One can only imagine the consternation felt by U-M President Alexander G. Ruthven when he learned first lady Eleanor Roosevelt would stay at the President’s House—where the Ruthven family had a pet dog named Eleanor.
“What to do? The students were agog, the family nervous. Would the guest object to having an English bulldog as a namesake? Could the family get through the visit without using the name? Evidently, anyone calling ‘Eleanor’ might create an embarrassing situation,” Ruthven recalled in his autobiography.
He reported the visit was a success, with the two Eleanors becoming fast friends.
Roosevelt visited campus on Oct. 26, 1939, when she addressed 6,000 people at Hill Auditorium. “If you want democracy,” she told the audience, “you have to work for it.” Her visit drew the largest crowd in the 50-year history of the sponsoring organization, the University Oratorical Association.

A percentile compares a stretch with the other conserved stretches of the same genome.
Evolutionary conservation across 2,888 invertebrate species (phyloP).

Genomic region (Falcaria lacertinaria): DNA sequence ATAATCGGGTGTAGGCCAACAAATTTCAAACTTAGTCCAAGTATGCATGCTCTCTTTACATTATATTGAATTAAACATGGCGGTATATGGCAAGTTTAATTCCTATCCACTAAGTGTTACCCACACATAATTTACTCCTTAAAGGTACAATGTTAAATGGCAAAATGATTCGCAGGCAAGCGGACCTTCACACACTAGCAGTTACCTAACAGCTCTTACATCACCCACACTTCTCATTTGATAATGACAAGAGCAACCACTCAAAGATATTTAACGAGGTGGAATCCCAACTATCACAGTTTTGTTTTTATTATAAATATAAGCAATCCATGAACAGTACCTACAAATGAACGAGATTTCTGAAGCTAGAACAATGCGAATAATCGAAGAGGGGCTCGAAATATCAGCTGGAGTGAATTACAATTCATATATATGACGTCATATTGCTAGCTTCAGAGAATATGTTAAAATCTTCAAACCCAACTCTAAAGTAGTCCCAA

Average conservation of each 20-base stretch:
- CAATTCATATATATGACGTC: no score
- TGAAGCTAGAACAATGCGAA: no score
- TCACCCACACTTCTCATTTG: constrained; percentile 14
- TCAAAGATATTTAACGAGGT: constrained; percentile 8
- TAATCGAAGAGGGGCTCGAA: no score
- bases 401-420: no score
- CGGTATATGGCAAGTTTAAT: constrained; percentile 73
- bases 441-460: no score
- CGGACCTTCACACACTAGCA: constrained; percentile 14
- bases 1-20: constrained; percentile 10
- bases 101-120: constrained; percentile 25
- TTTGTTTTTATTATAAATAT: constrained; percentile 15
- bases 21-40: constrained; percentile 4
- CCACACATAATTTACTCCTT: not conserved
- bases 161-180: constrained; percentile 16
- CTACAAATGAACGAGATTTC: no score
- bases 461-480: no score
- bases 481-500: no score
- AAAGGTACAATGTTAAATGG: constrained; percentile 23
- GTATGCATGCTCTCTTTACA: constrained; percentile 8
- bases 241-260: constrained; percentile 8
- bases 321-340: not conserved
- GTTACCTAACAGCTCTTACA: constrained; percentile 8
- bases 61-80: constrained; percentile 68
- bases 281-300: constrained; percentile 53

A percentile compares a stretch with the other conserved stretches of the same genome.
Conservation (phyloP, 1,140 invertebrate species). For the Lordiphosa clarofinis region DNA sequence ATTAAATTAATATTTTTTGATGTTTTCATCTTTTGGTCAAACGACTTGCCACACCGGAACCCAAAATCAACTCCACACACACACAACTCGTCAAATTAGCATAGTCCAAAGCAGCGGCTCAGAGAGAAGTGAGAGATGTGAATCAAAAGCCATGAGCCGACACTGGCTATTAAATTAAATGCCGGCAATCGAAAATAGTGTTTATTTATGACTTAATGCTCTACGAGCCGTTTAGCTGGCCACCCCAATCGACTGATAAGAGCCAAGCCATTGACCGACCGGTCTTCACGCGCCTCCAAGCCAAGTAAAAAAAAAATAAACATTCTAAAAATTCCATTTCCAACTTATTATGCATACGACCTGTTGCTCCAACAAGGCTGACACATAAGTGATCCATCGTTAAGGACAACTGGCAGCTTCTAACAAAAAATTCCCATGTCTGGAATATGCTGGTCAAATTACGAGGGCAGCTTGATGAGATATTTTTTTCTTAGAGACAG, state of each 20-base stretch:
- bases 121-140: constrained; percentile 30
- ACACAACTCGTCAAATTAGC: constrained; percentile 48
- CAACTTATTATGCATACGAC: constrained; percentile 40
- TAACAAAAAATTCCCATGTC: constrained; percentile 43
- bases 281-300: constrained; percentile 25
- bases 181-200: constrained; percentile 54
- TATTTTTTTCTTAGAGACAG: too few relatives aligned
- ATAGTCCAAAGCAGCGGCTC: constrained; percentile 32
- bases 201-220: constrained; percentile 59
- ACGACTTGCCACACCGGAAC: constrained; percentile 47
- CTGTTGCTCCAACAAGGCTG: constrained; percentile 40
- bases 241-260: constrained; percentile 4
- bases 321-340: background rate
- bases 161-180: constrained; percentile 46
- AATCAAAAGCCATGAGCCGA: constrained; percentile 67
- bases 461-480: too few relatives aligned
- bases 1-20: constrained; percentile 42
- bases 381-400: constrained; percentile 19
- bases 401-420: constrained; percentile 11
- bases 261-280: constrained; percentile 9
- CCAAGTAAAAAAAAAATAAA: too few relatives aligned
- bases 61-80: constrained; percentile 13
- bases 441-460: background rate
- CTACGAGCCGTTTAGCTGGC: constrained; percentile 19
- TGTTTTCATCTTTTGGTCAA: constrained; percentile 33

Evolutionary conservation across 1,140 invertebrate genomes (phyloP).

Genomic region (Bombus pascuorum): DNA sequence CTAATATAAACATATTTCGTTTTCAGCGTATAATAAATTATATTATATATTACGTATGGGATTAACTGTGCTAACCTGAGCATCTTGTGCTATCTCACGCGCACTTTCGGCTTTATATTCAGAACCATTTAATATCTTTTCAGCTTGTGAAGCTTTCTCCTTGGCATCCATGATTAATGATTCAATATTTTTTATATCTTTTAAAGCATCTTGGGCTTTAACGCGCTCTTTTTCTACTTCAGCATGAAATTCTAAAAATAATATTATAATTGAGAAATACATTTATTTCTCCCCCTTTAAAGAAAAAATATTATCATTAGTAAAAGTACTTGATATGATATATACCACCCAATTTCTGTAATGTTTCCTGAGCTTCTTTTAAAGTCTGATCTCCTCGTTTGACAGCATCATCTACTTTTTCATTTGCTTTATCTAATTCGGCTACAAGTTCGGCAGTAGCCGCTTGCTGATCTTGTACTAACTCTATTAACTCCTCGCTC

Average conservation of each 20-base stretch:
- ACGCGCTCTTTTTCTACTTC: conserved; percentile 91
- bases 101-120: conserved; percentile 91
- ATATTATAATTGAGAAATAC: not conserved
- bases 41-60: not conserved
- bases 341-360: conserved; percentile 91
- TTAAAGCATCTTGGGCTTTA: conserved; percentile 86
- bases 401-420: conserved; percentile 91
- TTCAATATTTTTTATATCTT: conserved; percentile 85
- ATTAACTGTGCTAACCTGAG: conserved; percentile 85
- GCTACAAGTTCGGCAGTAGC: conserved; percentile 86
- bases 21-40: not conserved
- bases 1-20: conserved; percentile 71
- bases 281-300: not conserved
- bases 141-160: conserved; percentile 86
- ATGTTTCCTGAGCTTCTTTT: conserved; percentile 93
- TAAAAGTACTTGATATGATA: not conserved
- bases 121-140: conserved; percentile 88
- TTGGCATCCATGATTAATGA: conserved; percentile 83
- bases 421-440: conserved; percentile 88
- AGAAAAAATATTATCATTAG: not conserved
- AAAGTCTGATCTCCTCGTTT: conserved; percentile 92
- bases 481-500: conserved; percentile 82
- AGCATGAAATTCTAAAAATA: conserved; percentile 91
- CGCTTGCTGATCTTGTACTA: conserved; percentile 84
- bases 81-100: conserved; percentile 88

Roosevelt paid another visit to campus on Nov. 18, 1958, as part of International Week.
Sources: “Naturalist in Two Worlds,” by Alexander G. Ruthven; Michigan Alumnus; The Michigan Daily
Photo: U-M News and Information Services records, Bentley Historical Library, University of Michigan